Then there’s the rise of the ‘pensionpreneurs’, taking advantage of new ways of earning additional income, such as renting out a room. According to Airbnb, in 2018, 8.4 million guests were welcomed by UK ‘hosts’, who typically earn £3,100 per year for an average of 36 nights**.
Unlock the equity in your property
With significant property wealth tied up in many homes, an increasingly popular way of funding some of your retirement is by using equity release to unlock some of the value in your home.
A new report from the Equity Release Council has revealed that demand for equity release continues to grow and become more mainstream, with a double-digit rise in customer numbers across the UK***.
It’s a rise fuelled by an increase in the number of equity release products in the market and improved interest rates – and the fact that many in the UK are property rich but want or need to top up their retirement income by using a valuable asset.
Over the course of 2018, the report explains that “homeowners over 55 years of age accessed 50p of housing wealth for every £1 of savings withdrawn through flexible pension payments, highlighting the increasing role of property wealth as a supplementary source of later life funds”.
There are different types of equity release which those age 55 and up can apply for to take cash out of their home, tax free (minus any outstanding mortgage.) A big draw for many is the fact they don’t have to move home as a result.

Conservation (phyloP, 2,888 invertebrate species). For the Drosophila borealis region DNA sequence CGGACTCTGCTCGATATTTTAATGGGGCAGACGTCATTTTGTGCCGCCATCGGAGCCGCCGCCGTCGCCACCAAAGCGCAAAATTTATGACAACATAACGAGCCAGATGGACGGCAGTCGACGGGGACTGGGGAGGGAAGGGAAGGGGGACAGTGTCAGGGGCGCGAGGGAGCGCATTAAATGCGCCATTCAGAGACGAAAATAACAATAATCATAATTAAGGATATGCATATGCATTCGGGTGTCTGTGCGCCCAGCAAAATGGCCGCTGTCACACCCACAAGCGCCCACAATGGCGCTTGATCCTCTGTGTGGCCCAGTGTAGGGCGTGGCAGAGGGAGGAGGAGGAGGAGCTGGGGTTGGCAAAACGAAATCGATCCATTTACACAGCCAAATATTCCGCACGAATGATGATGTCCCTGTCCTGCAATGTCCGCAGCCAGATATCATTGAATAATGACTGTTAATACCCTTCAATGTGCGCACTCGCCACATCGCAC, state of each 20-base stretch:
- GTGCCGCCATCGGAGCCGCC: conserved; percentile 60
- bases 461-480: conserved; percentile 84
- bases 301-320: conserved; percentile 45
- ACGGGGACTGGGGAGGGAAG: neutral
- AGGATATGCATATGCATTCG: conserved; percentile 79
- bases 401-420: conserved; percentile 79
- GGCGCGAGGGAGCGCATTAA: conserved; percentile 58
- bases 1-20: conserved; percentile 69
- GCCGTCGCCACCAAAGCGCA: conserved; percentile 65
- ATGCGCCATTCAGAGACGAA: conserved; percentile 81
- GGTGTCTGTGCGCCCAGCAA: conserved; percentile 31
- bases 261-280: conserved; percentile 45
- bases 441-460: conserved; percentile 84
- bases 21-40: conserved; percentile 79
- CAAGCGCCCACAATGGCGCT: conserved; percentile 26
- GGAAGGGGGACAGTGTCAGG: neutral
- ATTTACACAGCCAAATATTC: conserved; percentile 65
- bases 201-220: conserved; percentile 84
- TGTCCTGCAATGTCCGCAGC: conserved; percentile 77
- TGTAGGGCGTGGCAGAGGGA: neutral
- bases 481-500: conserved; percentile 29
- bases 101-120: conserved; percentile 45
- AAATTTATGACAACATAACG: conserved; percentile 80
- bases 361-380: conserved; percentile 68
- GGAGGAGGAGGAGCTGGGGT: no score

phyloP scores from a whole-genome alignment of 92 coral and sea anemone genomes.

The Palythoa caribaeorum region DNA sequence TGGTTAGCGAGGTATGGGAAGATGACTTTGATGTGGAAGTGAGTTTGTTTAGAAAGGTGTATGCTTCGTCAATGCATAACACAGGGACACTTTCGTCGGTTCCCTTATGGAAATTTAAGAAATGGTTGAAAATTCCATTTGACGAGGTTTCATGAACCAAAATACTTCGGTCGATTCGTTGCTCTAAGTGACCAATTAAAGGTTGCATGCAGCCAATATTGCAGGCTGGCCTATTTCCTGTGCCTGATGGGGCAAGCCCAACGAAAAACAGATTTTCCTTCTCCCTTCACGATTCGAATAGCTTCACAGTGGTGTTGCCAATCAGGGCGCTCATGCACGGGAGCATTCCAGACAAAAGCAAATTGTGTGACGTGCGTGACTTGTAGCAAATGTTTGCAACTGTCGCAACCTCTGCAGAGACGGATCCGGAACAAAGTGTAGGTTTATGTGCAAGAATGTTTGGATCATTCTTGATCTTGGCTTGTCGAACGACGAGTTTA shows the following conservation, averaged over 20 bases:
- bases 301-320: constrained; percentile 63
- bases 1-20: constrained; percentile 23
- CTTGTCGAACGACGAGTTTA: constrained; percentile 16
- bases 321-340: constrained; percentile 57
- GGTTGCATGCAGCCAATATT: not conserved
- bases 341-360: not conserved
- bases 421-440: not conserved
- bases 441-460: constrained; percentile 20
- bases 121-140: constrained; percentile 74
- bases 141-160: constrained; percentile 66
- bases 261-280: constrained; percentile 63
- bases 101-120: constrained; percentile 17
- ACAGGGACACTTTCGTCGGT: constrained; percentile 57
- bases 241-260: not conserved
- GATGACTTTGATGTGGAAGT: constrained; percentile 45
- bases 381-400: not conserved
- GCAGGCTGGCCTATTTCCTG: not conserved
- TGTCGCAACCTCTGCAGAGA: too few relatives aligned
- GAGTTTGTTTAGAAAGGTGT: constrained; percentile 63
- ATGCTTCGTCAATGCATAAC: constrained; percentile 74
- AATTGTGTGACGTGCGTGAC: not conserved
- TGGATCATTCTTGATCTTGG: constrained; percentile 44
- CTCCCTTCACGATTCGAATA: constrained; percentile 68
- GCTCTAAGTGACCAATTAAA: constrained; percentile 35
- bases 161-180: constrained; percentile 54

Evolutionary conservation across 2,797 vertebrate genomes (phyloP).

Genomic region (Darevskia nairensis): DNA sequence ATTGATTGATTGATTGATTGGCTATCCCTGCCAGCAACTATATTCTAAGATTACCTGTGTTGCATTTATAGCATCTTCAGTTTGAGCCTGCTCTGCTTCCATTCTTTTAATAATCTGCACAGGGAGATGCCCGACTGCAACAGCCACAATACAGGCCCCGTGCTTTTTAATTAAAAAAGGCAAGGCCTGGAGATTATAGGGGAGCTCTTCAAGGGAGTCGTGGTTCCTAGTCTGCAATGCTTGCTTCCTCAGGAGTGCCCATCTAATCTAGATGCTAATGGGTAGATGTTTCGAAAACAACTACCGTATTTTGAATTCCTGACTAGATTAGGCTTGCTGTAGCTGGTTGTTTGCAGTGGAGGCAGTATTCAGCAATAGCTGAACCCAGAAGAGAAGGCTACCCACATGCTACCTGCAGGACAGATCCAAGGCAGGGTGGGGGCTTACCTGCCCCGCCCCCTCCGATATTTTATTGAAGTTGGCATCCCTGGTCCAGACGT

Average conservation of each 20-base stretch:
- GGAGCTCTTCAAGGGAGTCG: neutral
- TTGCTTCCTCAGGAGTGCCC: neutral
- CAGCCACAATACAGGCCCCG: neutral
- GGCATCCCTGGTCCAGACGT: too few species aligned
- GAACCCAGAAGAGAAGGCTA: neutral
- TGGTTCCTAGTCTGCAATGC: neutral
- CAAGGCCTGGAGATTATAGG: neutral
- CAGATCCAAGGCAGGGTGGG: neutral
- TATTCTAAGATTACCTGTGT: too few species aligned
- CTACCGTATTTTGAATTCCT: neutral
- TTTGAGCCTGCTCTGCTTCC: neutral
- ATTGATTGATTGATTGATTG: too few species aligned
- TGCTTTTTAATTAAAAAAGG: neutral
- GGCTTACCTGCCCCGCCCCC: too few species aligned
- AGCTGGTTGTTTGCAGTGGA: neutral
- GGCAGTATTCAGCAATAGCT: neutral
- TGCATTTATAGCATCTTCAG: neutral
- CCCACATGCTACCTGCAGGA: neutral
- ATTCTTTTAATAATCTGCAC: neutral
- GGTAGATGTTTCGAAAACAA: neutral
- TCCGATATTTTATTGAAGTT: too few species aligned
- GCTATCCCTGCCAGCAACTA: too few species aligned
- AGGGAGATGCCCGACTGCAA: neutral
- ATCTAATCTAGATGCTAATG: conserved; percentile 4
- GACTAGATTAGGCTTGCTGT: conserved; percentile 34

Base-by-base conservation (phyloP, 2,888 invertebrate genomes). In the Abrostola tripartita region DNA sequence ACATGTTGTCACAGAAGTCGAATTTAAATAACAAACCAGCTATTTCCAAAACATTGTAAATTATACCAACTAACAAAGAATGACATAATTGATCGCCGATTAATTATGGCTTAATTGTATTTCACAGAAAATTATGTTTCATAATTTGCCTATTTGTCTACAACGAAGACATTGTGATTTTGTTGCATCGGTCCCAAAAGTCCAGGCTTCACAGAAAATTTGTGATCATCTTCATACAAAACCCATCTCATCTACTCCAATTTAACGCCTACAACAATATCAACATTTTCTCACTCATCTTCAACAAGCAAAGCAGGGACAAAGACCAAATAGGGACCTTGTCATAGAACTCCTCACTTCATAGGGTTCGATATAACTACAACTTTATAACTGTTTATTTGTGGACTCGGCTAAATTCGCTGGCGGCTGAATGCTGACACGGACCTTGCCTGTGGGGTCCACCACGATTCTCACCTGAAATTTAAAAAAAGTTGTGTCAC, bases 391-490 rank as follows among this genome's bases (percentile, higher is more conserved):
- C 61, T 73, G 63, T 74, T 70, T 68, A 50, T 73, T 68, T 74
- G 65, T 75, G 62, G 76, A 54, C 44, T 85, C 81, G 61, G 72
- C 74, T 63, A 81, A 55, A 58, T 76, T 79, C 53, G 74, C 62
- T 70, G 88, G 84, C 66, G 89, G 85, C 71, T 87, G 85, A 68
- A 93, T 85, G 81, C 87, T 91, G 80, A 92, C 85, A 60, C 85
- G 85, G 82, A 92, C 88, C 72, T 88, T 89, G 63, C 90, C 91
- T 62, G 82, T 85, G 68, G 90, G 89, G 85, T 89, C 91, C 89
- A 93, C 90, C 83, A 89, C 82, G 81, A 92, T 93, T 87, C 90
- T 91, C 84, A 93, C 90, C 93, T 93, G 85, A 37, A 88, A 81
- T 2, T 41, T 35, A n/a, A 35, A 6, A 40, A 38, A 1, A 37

One option is a lifetime mortgage, which is secured against your home. This allows you to continue to own your home after releasing money from it. There’s no requirement to make regular monthly repayments as the amount that you have released, plus any interest, is repaid from money made when the property is sold.
Bear in mind that this is paid from your estate and the amount you can pass on to your loved ones could go down. Releasing money can also affect any means-tested benefits you’re entitled to.
There are lots of things to consider and it makes sense to find out more if you’re thinking about it. You can read more about equity release on our website.
Live, love and fund your retirement: Here’s some simple things you can do
- Try our pension calculator
You could see how much you could have in the future from your pension by using this simple tool. And if you want, take the opportunity to potentially boost your pension by saving a bit more.
- Get some support
To get an idea of what income you are projected to have in retirement try our (tool) and to understand how to take what you might need in retirement tax efficiently, it makes sense to speak to an adviser. If you don’t have an adviser, try unbiased.co.uk or you can get further free information from the Pensions Advisory Service.
- Find out about your State Pension
Knowing what you might get – and when – can help you plan your overall retirement income. Over 13 million have already checked when they’re eligible for their State Pension. It just takes a couple of minutes to find out here.
Elle Tucker is a freelance journalist writing on behalf of Standard Life.
Tax and legislation may change and the information here is based on our understanding in May 2019. Your own circumstances will have an impact on tax.
By taking money from your pension early, you could run out of money sooner than you expect if you take too much or if the remaining invested fund doesn’t perform as expected. This article shouldn’t be taken as financial advice.
*Aviva, Pension Report: Retirement Reality, 2018
** Equity Release Council, Spring 2019 Equity Release Market Report